There’s nothing quite like a new baby for creating an obsession with all things sleep-related. My second daughter was born on December 6, and in our dark bedroom at night, my brain is full of the same whirring calculations I remember from my older daughter’s first few weeks: how long before she’ll want to eat again, how much sleep I could get in the meantime if I fell asleep right now, etc. Broken sleep is strange sleep. It makes for strange dreams—for me, they’re shallower, more obviously and directly connected to my waking life than usual. On our first night home from the hospital, I dreamed that it turned out I still had one more baby inside me, and I’d have to go through labor and delivery all over again.
That, I thought when I woke up, would be a horrible dream to put in a piece of fiction.
Most dreams are. Ensconced in conventional writerly wisdom is the rule of thumb that to tell a dream is to lose a reader, and usually I think this holds true. In life, hearing about other people’s dreams is often pretty boring, because their strangeness isn’t meaningful to anyone but the dreamer. In fiction, too, dreams’ strangeness often falls flat, fails to strike us as important. There are so few rules governing dreams that it’s hard for even their wildest leaps and twists to impress us; of course it’s weird, it’s a dream. There’s also the temptation to use fictional dreams to enlighten the reader too directly, too heavy-handedly, about characters’ subconscious desires and fears. The bored suburban husband has a dream of exhilarating mountain climbing, the stifled wife has a sexy dream about her neighbor, and so on.
But it’s also true that some dreams in fiction do astonish, do add depth and life to their larger stories. Sometimes it’s their sheer dazzling inventiveness that compels. I’m thinking of Mercutio’s Queen Mab speech in Romeo and Juliet—not even a dream, but a description of the fairy who brings dreams:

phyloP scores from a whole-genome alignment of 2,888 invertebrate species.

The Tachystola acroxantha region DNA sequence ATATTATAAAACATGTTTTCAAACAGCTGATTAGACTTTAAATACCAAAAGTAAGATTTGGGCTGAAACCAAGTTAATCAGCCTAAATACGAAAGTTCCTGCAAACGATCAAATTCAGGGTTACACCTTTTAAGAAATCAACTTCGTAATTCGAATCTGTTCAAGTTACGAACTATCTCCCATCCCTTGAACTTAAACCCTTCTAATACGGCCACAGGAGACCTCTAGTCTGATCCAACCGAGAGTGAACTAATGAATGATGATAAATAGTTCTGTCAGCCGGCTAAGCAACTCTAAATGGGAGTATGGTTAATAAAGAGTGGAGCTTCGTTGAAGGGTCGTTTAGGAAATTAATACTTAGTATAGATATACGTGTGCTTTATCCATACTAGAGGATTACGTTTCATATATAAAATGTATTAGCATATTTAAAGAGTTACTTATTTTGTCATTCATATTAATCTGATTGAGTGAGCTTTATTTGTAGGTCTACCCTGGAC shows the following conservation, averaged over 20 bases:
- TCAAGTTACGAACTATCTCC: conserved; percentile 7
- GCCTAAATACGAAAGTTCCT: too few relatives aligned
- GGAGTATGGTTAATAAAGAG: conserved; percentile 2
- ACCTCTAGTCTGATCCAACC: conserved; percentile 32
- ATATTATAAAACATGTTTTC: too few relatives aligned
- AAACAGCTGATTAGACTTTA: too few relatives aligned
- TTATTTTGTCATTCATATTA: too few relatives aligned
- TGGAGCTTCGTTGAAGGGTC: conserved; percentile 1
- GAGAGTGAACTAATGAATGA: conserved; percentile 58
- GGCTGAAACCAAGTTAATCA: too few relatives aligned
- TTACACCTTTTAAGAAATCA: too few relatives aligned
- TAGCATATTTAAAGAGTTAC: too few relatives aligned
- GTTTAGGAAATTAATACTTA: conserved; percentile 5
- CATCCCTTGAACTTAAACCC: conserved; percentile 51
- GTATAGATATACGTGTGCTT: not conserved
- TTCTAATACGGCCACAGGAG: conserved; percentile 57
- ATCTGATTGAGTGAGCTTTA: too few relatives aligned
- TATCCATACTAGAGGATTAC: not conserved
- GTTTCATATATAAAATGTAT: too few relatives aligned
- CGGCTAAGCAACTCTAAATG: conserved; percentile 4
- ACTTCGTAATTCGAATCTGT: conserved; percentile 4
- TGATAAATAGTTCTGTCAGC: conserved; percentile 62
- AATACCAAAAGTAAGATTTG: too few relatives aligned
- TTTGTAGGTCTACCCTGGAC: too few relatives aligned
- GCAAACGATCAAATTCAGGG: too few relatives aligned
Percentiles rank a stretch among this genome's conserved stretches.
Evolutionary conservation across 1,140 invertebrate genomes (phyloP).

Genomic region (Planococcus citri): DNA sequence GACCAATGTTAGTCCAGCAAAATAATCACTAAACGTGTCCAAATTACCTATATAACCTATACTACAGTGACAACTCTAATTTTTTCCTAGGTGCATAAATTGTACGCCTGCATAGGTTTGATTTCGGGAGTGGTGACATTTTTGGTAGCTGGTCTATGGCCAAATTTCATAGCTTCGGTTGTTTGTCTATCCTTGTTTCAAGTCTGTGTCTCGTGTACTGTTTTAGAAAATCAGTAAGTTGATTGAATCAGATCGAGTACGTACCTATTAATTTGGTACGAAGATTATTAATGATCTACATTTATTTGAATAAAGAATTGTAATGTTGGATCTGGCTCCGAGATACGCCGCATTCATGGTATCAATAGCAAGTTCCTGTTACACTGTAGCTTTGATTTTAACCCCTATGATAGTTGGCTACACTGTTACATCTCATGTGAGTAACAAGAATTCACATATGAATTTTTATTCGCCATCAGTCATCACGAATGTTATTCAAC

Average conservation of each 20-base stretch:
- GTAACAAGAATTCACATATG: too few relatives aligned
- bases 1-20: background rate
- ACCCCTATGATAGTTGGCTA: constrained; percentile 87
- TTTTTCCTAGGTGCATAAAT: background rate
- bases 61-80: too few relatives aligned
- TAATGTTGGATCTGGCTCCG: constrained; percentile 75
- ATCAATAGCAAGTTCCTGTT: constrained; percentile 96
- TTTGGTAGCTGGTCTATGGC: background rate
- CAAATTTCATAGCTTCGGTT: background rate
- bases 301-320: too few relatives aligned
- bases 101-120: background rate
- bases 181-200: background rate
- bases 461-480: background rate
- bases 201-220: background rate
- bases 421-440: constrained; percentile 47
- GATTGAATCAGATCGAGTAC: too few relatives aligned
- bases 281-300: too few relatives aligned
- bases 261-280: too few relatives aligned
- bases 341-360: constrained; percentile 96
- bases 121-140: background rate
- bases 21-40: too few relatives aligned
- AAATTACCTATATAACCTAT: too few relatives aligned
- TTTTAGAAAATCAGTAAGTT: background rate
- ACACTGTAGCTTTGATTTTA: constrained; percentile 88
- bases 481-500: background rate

She is the fairies’ midwife, and she comes
In shape no bigger than an agate stone
On the forefinger of an alderman,
Drawn with a team of little atomi
Over men’s noses as they lie asleep.
Her wagon spokes made of long spinners’ legs,
The cover of the wings of grasshoppers,
Her traces of the smallest spider web,
Her collars of the moonshine’s wat’ry beams
You would think a description of a dream-fairy would be less gripping, even, than a description of a dream, because it’s one step more removed from the reality of the play. But I taught Romeo and Juliet to 9th-graders for years, and I’m never able to re-read that speech without Queen Mab’s tiny coach, complete with those spider-leg wheel-spokes, galloping through my brain. She takes a vivid life from the language itself—and so does Mercutio, incredible creature, great over-abundance of characterization. Mercutio doesn’t need to be as big as he is for his play to work, but there he is, towering. And his speech, while it has no direct bearing on anything that will happen in the play, does set up the glowing, shifty seam that divides dreams and reality in this world: Romeo has at this point already had a dream of doom, and understands immediately upon his meeting with Juliet that the dream was a premonition.
I find Lockwood’s dream, early in Wuthering Heights, to be another counter-example to the no-dreams rule—and perhaps for similar reasons. Lockwood, our narrator, has chanced upon the mysterious world of Heathcliff’s manor, and has been brought, without Heathcliff’s knowledge, to sleep in the dead Catherine’s former bedroom. After reading over Catherine’s old journals and beginning to devise some of the story of her life, he falls asleep and has a dream in which he’s lying in this same bedroom, listening to what he thinks is a tree branch scraping the window-pane. He decides to open the window and stop the sound. Then things take a turn: